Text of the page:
Previously, we explored what happens when a hack director pays homage to a scene from a superior film by clumsily directing a scene that plays like a pale facsimile of the original scene. However, when done correctly, an homage can breath new life into a cliched or inferior scene. The man who is obviously known as the master of this is Quentin Tarantino. Although his detractors label him a poseur without an original bone in his body, his films have exposed many film aficionados to older and forgotten films through his clever homages.
Examples include KILL BILL VOLUME 1 (2003), which introduced many to 70’s cult Asian films such as LADY SNOWBLOOD (1973) and MASTER OF THE FLYING GUILLOTINE (1977), PULP FICTION (1994), which introduced younger viewers to films by French New Wave directors such as Truffaut and Godard and of course, Tarantino’s JACKIE BROWN (1997), which started a revival of interest in Blaxpoitation films such as FOXY BROWN and SUPERFLY. However, it is the homage that Tarantino’s first feature film, RESERVOIR DOGS (1992), pays to Ringo Lam’s 1987 Hong Kong gangster film CITY ON FIRE that his critics point to as evidence of his originality.
Lam’s film is a quality action film, but I seriously doubt that anyone outside of the most hardcore Asian cinema fans would have ever heard of City on Fire if it were not for the success of Tarantino’s Reservoir Dogs. However, the main point that should be made is that the scenes that were allegedly “ripped off’ from the Hong Kong film were done more effectively by Tarantino in Reservoir Dogs. This is what differentiates Tarantino’s work from the inferior job that Zach Snyder did in lifting scenes from the Korean film OLDBOY for inclusion in WATCHMEN, as detailed in the previous article.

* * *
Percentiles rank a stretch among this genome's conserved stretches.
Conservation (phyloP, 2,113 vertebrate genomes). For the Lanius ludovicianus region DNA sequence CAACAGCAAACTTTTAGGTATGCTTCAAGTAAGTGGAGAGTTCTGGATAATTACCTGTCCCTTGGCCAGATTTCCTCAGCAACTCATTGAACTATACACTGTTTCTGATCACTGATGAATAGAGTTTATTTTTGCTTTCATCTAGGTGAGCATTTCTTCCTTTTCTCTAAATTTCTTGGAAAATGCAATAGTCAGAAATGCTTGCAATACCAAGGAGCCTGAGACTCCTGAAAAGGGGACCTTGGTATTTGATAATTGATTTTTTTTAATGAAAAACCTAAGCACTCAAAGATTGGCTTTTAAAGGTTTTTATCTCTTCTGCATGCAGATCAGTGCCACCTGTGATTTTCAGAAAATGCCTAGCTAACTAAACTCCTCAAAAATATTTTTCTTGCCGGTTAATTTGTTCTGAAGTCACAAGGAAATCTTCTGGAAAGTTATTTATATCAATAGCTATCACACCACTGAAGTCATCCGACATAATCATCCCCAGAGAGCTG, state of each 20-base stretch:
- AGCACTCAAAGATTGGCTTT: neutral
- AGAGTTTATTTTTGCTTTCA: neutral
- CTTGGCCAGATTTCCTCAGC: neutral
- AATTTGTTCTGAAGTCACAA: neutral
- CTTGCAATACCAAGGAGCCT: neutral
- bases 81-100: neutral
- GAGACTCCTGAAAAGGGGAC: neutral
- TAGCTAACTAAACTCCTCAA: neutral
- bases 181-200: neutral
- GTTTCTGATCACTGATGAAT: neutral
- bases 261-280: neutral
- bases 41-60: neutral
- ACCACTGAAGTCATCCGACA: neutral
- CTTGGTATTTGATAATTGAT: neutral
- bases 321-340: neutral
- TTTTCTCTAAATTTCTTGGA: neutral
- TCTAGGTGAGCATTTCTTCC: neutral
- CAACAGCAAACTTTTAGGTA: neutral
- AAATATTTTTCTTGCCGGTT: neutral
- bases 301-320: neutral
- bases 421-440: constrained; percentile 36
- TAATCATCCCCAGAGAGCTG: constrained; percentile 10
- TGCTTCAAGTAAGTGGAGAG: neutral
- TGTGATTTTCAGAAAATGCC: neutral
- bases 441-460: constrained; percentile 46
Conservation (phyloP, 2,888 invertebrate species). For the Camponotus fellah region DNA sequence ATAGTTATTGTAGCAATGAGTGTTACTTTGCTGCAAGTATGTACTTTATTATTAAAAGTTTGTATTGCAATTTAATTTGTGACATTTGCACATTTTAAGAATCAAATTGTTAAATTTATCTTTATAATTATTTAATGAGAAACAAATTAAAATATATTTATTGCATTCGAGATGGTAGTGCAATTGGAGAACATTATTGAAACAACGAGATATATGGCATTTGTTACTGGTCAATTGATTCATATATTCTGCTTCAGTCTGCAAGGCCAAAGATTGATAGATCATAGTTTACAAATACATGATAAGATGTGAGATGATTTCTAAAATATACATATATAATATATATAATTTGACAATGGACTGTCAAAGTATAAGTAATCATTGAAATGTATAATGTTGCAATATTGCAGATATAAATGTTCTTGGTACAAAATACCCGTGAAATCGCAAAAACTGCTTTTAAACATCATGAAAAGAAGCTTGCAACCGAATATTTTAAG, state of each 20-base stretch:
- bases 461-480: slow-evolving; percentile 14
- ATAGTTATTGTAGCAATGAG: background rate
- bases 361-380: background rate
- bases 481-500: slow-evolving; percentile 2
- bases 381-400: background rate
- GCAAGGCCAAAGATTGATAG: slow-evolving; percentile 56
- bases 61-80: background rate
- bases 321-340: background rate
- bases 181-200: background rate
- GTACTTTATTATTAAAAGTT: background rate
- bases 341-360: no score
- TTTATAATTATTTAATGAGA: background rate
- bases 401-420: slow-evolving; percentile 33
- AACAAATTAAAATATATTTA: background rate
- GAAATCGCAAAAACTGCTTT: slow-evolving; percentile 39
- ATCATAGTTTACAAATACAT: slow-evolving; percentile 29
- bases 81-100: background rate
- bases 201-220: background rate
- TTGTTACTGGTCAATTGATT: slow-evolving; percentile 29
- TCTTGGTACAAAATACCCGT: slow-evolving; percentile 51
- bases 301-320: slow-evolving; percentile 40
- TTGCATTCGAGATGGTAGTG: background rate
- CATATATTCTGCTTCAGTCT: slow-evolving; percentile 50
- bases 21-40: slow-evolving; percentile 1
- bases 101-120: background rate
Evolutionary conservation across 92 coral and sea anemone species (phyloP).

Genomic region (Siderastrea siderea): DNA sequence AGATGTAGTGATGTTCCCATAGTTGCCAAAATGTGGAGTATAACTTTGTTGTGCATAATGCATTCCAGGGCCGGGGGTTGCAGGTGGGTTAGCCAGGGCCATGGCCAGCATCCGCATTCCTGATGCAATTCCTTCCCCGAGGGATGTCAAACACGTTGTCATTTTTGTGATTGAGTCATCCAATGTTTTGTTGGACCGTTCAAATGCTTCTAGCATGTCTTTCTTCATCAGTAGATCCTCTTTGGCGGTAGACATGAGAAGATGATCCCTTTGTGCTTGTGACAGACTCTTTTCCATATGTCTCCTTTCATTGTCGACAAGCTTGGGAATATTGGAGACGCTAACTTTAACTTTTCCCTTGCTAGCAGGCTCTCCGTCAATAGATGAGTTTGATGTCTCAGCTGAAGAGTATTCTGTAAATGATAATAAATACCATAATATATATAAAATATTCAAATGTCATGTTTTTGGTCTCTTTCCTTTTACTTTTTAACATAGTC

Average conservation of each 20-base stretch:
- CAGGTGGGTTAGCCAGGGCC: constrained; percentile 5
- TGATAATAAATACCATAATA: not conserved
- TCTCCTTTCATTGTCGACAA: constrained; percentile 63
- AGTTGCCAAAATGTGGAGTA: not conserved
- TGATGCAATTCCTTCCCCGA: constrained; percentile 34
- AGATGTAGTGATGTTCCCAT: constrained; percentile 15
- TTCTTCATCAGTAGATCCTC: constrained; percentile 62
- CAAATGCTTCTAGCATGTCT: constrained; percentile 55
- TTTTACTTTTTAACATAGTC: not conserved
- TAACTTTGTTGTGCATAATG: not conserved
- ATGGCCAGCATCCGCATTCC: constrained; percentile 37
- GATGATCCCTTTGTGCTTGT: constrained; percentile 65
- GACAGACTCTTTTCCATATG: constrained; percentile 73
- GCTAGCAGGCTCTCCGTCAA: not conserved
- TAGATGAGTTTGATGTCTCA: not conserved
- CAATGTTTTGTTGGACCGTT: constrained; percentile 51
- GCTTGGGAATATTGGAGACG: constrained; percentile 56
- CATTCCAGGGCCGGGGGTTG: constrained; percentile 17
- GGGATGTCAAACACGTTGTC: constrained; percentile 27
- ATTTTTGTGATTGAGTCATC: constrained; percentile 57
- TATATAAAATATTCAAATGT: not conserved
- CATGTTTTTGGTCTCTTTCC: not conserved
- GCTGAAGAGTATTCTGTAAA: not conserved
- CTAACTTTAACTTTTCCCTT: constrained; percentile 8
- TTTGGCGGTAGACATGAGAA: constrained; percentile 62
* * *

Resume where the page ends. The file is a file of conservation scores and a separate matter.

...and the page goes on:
The main scene that the Anti-Tarantino mob points to as evidence of shameless thievery is the Mexican standoff scene at the end of Reservoir Dogs. Nobody can argue with a straight face that there is not a very similar scene in City on Fire. However, a comparison of the two scenes does not reveal Tarantino to be hack and instead offers a glimpse into what makes him so great. First, we will take a look at the scene from Ringo Lam’s film.
This is undoubtedly a dramatic scene consisting mostly of alternating two shots that clearly place the undercover cop, played by Chow Yun Fat and the gangster who has befriended him (Danny Lee) on one side and the other two gangsters on the other. The claustrophobic feel brought about by the tightness of the shots definitely adds to the tension. It is a nice scene, but not one that would have been remembered as a great scene on its own. Now, we will take a look at Tarantino’s scene.
One thing that undoubtedly makes Tarantino’s scene much more powerful is that, unlike in Lam’s scene, the Reservoir Dogs Mexican Standoff scene is the final scene in the film. The only character to survive the scene is Mr. Pink (Steve Buscemi). Additionally, Tarantino’s scene contains much more visual variety, blending numerous closeups with much wider shots. The wider shots emphasize the increased spacing in Tarantino’s scene. In my opinion, the Reservoir Dogs scene is vastly superior not only because it visually more interesting, but also because it is simply more dramatic and important to the story, being the final scene in the film as opposed to a throwaway standoff. The homage was done artfully, showing off Tarantino’s undeniable visual style in the way he took the best elements from a decent scene and crafted a final scene that people are still talking about nineteen years later.
What do you think? Did Tarantino “pay respect” to Ringo Lam’s City on Fire by including the standoff in Resevoir Dogs or did he simply “rip off” a more original and creative filmmaker?